Like surg I feel relatively facile in knowing the indications and current uses of adjuvant therapy but I prefer to defer to the medical oncologists for such management, just as I prefer they not tell the patient what operation they need. ;) That said, I am aware of a number of surgeons who DO manage their patient's adjuvant tx.

    I see myself as part of the team of surg, med and rad oncology, +/- plastics. Therefore, I keep in close contact with everyone else on the team and have patients back to the office after their appointments with medical and radiation oncology, so we can tie everything together and I make sure that everyone is "on the same page". Unfortunately, patients often come back from medical oncology confused, not understanding the data thrown at them and why they need to be taking a medication or why they need further treatment. Thus, I spend some time re-reviewing these things with patients. Funny, but my patients tend to feel more like a "number" at the other specialists than in the surgeon's office...some stereotypes don't hold up, do they?:laugh:

    I do review the details of radiation tx, especially because I am deeply involved in partial breast irradiation and am well versed in that field. However, if they have very detailed questions (ie, fractionation schedules, etc.) I defer to my rad onc colleagues and also tell my patients that this information will be reviewed in more detail when they see the radiation oncologist.

    My practice is to also tell patients that I will not recommend breast conserving surgery if they refuse to have radiation (unless they have very limited low grade DCIS and they are VERY old and decrepit).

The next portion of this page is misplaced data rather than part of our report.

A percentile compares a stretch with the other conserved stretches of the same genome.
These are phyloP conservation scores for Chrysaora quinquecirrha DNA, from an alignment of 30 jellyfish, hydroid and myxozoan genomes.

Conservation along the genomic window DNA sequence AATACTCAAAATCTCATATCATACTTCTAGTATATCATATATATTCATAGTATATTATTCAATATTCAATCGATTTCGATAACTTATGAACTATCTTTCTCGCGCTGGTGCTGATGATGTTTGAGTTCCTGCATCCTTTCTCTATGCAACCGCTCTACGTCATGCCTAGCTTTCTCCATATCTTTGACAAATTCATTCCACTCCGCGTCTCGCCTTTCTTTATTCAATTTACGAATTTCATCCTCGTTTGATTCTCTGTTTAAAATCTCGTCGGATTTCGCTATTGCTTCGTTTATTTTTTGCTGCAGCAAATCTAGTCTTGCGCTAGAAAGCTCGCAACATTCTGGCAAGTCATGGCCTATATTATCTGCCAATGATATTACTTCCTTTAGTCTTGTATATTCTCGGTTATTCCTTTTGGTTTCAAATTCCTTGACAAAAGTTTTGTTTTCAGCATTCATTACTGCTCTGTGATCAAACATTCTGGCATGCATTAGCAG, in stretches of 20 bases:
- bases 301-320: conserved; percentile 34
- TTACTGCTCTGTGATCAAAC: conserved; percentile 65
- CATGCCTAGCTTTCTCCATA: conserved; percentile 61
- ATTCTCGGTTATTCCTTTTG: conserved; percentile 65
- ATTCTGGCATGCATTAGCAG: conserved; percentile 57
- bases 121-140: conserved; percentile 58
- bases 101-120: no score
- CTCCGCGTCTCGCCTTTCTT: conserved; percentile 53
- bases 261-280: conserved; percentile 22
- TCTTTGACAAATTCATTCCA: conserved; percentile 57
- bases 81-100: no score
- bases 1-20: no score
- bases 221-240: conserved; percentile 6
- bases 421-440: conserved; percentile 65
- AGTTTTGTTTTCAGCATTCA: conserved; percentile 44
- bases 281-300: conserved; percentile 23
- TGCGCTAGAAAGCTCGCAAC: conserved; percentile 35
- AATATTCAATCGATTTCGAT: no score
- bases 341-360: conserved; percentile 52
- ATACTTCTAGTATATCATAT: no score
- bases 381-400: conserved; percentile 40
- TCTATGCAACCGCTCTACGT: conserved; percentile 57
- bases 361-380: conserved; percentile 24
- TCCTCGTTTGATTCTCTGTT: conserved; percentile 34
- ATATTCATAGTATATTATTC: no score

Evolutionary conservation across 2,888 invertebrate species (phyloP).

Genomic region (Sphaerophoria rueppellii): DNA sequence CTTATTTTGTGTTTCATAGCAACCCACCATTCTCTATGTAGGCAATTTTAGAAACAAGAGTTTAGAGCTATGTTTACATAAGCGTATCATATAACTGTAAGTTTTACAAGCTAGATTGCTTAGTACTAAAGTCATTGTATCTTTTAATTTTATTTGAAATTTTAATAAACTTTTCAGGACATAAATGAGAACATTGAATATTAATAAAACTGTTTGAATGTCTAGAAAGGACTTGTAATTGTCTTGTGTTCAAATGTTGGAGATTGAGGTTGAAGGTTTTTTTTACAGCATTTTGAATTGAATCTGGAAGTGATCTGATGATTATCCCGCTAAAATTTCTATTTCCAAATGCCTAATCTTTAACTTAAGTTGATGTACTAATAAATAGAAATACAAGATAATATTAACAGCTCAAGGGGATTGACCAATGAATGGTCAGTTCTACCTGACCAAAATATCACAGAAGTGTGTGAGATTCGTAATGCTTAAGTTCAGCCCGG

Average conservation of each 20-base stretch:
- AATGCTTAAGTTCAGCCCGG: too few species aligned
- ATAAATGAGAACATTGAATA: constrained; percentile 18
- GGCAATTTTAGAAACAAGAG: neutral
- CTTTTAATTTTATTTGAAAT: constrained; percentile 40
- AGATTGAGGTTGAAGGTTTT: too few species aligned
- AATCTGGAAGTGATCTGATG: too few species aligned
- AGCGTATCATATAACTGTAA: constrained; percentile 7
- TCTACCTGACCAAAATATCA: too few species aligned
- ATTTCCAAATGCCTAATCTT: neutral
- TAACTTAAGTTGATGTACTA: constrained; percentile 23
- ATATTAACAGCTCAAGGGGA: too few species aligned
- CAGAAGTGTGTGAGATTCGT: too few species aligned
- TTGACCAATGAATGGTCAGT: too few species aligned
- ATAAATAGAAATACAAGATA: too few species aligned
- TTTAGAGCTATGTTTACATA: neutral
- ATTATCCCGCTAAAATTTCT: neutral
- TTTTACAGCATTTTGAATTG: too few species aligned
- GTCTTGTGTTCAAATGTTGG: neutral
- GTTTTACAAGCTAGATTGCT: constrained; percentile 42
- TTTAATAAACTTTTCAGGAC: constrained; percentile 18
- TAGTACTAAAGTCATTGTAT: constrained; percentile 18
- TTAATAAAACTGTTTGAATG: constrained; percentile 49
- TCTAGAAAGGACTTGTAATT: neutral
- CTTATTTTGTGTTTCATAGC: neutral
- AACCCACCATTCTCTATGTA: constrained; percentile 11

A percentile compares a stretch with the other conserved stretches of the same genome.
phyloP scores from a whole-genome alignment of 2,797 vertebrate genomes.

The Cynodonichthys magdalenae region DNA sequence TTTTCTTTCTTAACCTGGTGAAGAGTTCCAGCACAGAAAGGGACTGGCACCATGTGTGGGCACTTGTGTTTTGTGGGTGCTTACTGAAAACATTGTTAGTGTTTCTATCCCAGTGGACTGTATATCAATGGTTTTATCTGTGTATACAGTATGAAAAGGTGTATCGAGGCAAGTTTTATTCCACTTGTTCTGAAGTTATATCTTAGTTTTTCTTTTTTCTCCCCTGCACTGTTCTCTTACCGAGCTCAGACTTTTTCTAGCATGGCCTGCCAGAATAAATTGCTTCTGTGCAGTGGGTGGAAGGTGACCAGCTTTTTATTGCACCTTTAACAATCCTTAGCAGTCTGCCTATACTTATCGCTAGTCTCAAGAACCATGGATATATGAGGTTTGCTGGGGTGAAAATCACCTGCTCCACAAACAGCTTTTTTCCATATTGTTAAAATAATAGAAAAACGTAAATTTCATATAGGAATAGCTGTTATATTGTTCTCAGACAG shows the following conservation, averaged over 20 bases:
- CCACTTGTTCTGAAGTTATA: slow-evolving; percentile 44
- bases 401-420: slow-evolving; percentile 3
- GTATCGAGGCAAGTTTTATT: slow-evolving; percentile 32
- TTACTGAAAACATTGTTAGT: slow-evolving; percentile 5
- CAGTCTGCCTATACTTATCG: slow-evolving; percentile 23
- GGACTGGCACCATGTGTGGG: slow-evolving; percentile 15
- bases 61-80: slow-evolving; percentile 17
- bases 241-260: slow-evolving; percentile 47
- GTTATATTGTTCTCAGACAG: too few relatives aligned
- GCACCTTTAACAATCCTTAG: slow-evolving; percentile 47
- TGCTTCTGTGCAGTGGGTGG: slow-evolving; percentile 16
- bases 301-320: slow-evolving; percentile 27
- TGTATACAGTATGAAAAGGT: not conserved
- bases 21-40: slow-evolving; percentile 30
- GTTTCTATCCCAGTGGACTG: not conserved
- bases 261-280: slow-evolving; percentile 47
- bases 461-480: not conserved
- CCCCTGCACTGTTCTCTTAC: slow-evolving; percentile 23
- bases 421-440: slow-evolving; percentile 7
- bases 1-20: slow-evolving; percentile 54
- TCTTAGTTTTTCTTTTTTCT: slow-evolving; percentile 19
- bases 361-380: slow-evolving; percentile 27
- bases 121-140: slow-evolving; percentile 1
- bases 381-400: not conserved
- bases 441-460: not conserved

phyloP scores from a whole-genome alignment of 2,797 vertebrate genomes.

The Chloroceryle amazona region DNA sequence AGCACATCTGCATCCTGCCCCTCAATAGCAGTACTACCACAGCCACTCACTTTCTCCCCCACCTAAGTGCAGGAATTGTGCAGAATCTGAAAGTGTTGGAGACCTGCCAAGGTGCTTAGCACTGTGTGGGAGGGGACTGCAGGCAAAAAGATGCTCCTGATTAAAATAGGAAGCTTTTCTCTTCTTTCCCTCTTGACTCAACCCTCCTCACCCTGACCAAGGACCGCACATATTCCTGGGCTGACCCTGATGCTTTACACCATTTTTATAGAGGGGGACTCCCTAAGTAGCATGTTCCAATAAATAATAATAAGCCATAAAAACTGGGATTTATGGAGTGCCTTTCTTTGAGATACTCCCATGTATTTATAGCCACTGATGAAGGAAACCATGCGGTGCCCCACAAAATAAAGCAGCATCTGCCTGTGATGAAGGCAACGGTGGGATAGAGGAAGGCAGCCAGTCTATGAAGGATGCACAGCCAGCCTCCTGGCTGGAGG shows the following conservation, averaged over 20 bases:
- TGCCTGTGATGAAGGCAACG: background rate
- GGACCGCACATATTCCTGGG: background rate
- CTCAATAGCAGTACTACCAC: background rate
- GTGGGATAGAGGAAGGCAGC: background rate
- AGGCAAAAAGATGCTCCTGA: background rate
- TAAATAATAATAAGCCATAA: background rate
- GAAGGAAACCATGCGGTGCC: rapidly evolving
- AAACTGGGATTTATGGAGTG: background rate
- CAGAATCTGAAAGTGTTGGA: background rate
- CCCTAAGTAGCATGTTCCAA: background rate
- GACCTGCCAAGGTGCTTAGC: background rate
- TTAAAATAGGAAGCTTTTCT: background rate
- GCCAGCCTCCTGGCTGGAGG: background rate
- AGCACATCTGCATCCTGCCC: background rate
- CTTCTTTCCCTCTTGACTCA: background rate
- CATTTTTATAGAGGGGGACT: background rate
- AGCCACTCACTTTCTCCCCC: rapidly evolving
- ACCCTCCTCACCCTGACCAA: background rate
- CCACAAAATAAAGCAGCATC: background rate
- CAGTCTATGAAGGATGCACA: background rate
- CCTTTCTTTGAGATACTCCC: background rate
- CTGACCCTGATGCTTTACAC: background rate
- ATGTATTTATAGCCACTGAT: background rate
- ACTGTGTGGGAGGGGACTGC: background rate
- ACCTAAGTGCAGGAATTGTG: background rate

Nearly 60% of patients who need radiation do not get it - either because of distance, time or fear. I cannot in good conscience recommend an operation which places them at up to a 40% recurrence rate, so I am careful to make sure they understand the role of radiation and how well it is tolerated. But I also ask my patients to report back about their experiences so I may learn and we may work toward improving the adjuvant treatment rate.

    I try and do PBI in almost all my patients, especially these little old ladies, although I am aware of the data in low grade DCIS with wide margins. Helps me sleep better at night if I know we are radiating those rogue cancer cells outside of my margins.

    Like surg, I consider micromets enough disease to do an AxND but not for focally isolated tumor cells. As I mentioned in another thread, there are mutterings of abandoning AxND for axillary radiation and the data from Europe, presented last week at ASBS, was promising. Peter Beitsch in Dallas is certainly a major proponent and runs around telling everyone "Axillary Node Dissection is DEAD!", but we'll see.

    Until the data comes out, I prefer surgical management in all but the most decrepit patients. I recently operated on a patient with a recurrence who was first treated with lumpectomy and axillary radiation (reportedly because her husband wanted to spend as little money as possible since he had a large co-pay, so preferred radiation over SLNBx. I am unsure if that was the real story. But anyway...). It was not a lot of fun going through that radiated axilla but none of her nodes were positive.

    But it is clear that not everyone follows the same path; its about a 50-50 split at ASBS.
  6. opr8n

    opr8n 5+ Year Member

    Feb 2, 2008
    thanks WS, lots of good info